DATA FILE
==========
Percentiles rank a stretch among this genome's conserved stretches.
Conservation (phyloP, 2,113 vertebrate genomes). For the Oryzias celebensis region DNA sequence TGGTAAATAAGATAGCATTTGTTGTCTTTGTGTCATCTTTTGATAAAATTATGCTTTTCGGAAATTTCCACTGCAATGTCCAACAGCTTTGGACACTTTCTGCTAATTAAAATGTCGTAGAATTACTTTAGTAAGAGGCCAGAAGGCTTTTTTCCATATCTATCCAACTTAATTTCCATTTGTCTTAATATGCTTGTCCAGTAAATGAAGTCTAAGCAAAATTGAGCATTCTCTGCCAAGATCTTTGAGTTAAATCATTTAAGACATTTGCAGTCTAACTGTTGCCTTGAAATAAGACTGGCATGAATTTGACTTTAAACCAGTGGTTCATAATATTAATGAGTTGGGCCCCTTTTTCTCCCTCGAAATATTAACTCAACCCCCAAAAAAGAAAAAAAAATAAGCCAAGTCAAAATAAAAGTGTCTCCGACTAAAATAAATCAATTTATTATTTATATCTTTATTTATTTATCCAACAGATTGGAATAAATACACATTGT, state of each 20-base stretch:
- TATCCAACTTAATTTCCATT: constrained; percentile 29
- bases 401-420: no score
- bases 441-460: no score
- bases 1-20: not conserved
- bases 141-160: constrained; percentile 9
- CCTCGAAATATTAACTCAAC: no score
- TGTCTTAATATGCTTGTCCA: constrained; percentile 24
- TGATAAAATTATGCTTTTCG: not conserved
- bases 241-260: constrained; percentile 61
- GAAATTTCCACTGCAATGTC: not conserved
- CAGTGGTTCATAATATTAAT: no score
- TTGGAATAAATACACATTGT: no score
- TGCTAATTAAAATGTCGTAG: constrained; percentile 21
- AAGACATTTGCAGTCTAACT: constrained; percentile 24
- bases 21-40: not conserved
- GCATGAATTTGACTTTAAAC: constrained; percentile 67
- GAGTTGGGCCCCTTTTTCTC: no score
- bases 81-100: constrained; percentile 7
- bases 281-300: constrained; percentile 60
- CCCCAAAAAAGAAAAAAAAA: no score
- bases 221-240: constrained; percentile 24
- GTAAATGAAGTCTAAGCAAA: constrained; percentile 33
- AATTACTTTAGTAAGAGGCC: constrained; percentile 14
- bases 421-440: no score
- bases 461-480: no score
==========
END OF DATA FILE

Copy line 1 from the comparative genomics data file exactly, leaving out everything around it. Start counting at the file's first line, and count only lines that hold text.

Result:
Percentiles rank a stretch among this genome's conserved stretches.